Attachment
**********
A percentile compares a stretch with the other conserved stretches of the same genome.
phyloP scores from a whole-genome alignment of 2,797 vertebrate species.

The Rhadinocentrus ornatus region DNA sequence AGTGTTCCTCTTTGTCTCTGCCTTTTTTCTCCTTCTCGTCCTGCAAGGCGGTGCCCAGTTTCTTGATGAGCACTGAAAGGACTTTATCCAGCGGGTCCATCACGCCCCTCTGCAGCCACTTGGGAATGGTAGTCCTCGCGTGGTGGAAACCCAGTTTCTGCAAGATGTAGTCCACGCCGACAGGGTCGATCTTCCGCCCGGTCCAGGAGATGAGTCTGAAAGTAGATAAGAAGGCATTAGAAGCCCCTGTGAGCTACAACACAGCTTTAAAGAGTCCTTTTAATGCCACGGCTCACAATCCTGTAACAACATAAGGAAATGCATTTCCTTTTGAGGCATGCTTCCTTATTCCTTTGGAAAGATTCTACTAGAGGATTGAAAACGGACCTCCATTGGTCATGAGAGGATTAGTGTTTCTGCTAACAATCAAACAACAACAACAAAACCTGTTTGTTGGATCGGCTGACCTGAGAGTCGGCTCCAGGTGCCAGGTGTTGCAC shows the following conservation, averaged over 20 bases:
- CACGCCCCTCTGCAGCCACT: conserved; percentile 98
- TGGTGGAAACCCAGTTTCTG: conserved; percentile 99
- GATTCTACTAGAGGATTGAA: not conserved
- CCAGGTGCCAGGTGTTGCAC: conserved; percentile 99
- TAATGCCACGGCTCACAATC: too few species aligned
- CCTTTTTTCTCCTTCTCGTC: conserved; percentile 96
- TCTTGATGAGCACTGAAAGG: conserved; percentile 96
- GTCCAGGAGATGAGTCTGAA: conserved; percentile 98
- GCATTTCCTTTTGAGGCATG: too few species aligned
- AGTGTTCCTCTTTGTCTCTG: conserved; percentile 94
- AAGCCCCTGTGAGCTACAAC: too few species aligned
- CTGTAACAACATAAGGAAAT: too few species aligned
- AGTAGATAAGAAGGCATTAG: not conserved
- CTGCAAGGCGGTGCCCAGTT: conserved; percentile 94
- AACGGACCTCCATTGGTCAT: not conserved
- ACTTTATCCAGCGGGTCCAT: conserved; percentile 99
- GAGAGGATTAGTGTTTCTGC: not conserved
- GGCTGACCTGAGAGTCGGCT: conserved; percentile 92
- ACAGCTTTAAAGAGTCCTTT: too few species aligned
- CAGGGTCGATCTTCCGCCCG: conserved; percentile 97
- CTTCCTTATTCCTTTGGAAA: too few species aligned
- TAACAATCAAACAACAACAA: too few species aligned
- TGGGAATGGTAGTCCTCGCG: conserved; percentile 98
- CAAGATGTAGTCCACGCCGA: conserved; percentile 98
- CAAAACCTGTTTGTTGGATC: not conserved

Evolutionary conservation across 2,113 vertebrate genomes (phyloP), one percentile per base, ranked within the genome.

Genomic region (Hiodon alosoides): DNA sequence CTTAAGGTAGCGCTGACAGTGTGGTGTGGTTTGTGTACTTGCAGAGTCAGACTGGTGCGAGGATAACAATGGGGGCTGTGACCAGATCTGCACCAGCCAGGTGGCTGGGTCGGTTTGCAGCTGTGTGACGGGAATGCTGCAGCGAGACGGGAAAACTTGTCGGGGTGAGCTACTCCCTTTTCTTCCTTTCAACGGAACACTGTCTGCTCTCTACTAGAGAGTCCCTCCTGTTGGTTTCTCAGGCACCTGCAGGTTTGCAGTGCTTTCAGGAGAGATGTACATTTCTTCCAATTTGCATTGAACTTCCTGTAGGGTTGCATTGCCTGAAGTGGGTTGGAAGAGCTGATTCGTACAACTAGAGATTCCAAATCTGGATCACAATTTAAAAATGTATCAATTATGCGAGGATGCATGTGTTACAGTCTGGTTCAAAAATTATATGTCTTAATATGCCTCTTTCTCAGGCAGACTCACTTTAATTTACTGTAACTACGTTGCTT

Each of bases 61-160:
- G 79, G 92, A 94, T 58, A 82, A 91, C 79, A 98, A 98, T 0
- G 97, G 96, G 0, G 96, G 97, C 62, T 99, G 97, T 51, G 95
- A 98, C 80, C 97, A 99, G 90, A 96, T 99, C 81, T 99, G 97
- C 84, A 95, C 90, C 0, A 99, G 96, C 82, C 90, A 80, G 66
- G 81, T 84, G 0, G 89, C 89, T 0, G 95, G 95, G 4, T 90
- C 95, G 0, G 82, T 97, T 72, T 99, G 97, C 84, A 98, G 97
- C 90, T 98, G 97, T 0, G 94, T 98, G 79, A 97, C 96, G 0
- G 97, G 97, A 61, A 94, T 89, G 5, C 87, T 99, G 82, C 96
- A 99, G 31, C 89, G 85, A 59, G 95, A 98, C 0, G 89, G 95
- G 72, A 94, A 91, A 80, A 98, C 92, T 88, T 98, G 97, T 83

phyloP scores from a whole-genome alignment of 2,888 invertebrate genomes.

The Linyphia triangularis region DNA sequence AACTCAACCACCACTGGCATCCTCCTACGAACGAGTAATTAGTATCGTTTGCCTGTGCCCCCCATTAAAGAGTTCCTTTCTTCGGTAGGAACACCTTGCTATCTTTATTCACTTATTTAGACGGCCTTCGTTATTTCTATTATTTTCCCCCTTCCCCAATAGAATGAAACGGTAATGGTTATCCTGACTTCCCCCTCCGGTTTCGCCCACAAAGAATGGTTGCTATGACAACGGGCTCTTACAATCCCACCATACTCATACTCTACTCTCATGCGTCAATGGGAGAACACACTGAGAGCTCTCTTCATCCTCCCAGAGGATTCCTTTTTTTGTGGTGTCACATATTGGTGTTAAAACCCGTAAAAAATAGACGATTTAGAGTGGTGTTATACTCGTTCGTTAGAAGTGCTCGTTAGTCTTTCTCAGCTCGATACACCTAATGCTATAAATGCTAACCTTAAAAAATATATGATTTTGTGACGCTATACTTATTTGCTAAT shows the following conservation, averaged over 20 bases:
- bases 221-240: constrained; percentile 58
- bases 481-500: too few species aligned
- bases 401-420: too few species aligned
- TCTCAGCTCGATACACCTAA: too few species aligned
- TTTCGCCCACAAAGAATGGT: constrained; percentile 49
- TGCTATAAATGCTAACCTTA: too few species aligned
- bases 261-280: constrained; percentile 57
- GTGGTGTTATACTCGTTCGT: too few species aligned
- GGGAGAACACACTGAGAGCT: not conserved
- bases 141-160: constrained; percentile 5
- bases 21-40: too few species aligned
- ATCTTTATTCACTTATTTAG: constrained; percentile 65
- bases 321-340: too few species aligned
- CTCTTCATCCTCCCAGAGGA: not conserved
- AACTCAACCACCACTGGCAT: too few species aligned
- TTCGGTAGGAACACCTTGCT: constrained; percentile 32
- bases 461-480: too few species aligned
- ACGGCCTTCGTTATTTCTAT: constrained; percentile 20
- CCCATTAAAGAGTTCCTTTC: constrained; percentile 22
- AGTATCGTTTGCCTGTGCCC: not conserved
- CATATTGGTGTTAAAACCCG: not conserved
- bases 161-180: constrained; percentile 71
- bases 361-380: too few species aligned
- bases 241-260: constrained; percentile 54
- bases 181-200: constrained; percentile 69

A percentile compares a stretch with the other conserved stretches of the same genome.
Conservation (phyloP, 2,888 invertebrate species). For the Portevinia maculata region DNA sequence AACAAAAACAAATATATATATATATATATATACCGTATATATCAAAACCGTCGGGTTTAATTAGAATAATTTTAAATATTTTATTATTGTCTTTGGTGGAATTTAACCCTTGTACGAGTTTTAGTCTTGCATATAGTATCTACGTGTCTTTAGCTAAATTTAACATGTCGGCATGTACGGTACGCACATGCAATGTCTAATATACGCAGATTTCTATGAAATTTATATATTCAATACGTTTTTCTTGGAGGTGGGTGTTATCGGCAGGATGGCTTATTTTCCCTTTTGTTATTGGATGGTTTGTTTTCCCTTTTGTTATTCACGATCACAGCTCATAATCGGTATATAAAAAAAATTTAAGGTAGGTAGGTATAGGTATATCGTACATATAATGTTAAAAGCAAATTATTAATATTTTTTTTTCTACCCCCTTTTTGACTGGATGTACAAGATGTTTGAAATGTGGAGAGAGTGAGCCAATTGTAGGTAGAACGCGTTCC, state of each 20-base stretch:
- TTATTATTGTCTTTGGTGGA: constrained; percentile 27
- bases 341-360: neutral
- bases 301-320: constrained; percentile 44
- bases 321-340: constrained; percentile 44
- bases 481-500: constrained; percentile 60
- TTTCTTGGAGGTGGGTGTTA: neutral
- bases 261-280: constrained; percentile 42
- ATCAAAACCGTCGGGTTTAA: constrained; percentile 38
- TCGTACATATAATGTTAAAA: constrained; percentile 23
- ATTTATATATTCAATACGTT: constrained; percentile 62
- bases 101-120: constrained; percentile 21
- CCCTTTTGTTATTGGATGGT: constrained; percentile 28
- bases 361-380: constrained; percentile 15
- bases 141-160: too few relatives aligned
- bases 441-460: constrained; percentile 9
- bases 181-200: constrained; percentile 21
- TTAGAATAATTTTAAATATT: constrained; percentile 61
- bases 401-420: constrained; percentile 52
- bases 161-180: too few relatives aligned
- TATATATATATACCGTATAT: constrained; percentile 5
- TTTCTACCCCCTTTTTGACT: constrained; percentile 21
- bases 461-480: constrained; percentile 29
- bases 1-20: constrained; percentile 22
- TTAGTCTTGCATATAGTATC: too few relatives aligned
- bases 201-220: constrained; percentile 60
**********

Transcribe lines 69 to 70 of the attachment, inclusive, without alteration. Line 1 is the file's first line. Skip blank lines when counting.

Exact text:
A percentile compares a stretch with the other conserved stretches of the same genome.
Conservation (phyloP, 2,888 invertebrate species). For the Portevinia maculata region DNA sequence AACAAAAACAAATATATATATATATATATATACCGTATATATCAAAACCGTCGGGTTTAATTAGAATAATTTTAAATATTTTATTATTGTCTTTGGTGGAATTTAACCCTTGTACGAGTTTTAGTCTTGCATATAGTATCTACGTGTCTTTAGCTAAATTTAACATGTCGGCATGTACGGTACGCACATGCAATGTCTAATATACGCAGATTTCTATGAAATTTATATATTCAATACGTTTTTCTTGGAGGTGGGTGTTATCGGCAGGATGGCTTATTTTCCCTTTTGTTATTGGATGGTTTGTTTTCCCTTTTGTTATTCACGATCACAGCTCATAATCGGTATATAAAAAAAATTTAAGGTAGGTAGGTATAGGTATATCGTACATATAATGTTAAAAGCAAATTATTAATATTTTTTTTTCTACCCCCTTTTTGACTGGATGTACAAGATGTTTGAAATGTGGAGAGAGTGAGCCAATTGTAGGTAGAACGCGTTCC, state of each 20-base stretch: